In spite of its reputed use by the early Britons no trace of this plant has been found even in Neolithic or Roman deposits. It is found throughout Europe and in N. Asia. The ancient Britons are usually said to have used it to stain their bodies with a blue dye they prepared from it, and the Saxons imported it. Watson regards it as an alien and sporadic, except in the two localities where it is said to be wild.

Woad is regarded as wild on the cliffs at Tewkesbury on the banks of the Severn. It has become naturalized at Guildford, and is cultivated at Wisbech, where it is used to fix indigo. Its more or less restricted range in Britain does not give one an adequate idea of its former occurrence. If the Britons used it there should be some traces of it in Roman deposits, but, as we have seen, there are none.

Woad is a tall, erect plant, with a single main stem, dividing at the top into numerous branches devoid of leaves. The radical leaves are stalked, and oblong or tongue-shaped, those on the stem are arrow-shaped, with long, pointed ear-like lobes. The stem is stout and strong, and the plant is a vigorous grower, bluish-green and smooth.

There are numerous, crowded yellow flowers in close panicles, with equal sepals and petals, the flower-stalks being slender and bent back in fruit. The pods are three times as long as broad, wedge-like, narrow below, broad in the middle or spoon-shaped, and blunt in front, with a narrow margin, and hang down when ripe, giving the plant a drooping appearance. When ripe they turn brown.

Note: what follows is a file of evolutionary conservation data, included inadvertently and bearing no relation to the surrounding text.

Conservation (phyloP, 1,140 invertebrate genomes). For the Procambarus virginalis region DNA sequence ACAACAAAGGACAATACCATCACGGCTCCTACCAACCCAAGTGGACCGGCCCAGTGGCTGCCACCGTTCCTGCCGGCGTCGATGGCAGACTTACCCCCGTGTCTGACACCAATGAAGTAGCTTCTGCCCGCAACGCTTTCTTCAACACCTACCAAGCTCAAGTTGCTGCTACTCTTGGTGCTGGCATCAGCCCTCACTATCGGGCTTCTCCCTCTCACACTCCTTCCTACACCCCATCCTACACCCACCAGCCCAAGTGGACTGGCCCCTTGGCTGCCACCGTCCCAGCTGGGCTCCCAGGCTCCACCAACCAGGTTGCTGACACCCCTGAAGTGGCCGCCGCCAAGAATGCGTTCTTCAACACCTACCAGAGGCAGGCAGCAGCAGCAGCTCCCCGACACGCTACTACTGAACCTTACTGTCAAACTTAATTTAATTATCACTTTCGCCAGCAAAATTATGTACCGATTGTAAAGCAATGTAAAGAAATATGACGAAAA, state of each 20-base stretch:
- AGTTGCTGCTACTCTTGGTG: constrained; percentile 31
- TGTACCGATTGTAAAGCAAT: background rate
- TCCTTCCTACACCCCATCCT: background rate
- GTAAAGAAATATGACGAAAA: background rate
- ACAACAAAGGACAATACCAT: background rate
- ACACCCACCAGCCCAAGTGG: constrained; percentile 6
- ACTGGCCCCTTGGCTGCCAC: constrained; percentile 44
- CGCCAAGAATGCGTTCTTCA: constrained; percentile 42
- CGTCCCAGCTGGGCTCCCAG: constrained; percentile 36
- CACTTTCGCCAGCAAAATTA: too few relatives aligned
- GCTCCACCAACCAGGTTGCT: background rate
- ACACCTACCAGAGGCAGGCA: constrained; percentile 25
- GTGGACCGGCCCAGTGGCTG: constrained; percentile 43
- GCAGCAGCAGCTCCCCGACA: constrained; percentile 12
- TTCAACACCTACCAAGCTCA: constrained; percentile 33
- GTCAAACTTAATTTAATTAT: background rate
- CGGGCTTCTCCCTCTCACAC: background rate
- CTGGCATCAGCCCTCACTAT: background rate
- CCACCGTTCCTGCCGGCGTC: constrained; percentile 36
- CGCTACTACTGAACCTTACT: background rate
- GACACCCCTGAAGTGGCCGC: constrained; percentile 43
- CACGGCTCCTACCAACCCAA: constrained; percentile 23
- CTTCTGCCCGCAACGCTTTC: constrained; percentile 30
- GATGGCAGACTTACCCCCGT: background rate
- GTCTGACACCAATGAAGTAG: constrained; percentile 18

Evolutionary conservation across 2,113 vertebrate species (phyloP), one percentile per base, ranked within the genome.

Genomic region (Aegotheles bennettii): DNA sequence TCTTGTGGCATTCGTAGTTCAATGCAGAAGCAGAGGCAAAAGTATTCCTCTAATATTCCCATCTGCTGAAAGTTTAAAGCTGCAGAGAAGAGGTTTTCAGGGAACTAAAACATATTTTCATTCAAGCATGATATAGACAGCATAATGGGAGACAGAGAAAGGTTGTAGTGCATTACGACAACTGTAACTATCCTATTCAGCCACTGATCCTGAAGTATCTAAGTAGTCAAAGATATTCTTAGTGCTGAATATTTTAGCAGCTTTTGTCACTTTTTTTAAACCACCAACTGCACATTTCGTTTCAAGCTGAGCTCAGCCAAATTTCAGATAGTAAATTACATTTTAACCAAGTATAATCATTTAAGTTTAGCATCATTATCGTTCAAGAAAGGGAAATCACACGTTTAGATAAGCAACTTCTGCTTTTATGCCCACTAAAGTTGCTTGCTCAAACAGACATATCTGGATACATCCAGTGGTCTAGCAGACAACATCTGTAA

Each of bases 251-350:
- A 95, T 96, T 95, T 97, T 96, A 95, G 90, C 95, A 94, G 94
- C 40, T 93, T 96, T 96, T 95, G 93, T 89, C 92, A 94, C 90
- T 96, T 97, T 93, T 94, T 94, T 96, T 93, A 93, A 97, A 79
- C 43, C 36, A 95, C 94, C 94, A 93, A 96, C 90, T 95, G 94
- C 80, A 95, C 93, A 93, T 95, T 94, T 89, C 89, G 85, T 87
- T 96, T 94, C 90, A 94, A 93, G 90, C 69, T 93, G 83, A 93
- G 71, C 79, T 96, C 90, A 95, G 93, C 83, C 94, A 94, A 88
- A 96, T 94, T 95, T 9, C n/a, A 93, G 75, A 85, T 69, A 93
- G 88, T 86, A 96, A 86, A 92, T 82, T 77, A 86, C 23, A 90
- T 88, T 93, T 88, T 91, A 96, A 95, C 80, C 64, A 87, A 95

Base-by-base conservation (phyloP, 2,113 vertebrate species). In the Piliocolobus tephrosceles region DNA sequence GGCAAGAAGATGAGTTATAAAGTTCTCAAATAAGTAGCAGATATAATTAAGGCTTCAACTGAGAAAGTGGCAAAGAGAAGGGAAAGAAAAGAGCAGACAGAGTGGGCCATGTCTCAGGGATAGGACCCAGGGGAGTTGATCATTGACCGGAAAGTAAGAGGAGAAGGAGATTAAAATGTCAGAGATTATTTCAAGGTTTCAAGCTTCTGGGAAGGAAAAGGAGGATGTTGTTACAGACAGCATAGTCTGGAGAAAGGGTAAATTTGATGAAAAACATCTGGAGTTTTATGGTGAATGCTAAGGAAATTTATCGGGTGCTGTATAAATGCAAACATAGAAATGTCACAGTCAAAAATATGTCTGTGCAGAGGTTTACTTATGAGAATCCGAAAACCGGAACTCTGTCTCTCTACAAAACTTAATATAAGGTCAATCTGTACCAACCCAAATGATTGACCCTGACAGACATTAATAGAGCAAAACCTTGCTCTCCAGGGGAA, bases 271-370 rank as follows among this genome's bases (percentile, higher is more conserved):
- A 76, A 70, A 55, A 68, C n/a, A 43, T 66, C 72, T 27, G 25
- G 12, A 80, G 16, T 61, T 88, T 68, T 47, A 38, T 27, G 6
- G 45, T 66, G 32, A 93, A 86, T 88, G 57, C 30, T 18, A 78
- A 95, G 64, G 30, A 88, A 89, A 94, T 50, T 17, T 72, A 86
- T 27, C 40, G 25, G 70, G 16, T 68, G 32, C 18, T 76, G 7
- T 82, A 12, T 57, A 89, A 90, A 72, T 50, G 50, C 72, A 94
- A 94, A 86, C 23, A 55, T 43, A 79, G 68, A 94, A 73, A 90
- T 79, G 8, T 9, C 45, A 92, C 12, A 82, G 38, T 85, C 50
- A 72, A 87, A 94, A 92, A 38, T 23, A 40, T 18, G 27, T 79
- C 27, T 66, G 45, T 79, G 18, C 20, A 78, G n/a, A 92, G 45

The stem grows to a height of 4 ft. when well developed. July and August is the time to see it in flower, though it is occasionally in bloom in May. It is biennial.

The flowers are fairly large and conspicuous, and are numerous; but Woad is not largely visited by insects, and is as a rule self-pollinated. The fruit is dispersed by its own mechanism. The pods do not open, but fall, partly aided by the wind, at some distance from the parent plant, being pendulous when ripe. Woad is a sand-loving plant, and requires a sand soil, growing in districts where sandstone rocks contribute to form a sandy soil at the surface.

No fungus infests it, and Aphis brassicae is the only insect that lives on it.

By Pliny, Woad was called Glastum, hence the name Glastonbury (Welsh glas, blue; Gaelic glas, grey, green). Woad is akin to Vitrum, the Latin name for it. Dioscorides gave the name Isatis, and tinc-toria refers to the dyeing properties. Woad is called Ash of Jerusalem, Dyer's Weed, Goud, Ode, Woad, Wad.

When the leaves are used as a dye they are covered with boiling water, steeped for an hour, and weighted down. The water is then poured off, and the leaves are treated with caustic potash and then with hydrochloric acid, yielding- an indigo-blue. Woad mills are still worked at Wisbech, but the use of indigo has superseded it, and it is only used to fix indigo.

Woad (Isatis tinctoria, L.)

Photo. T. R. Goddard - Woad (Isatis tinctoria, L.)

The plant was said to remove inequalities from the skin. When cultivated it is sown on freshly-ploughed land, well prepared, well pulverized, to produce large and good leaves, the plants being well thinned out, and the soil stirred between them.

Essential Specific Characters: 37. Isatis tinctoria, L.- Stem erect, tall, radical leaves oblong, crenate, stalked, stem-leaves sessile, sagittate, flowers yellow, on slender pedicels, deflexed in fruit, in a panicle, pouch obovate, 1-seeded.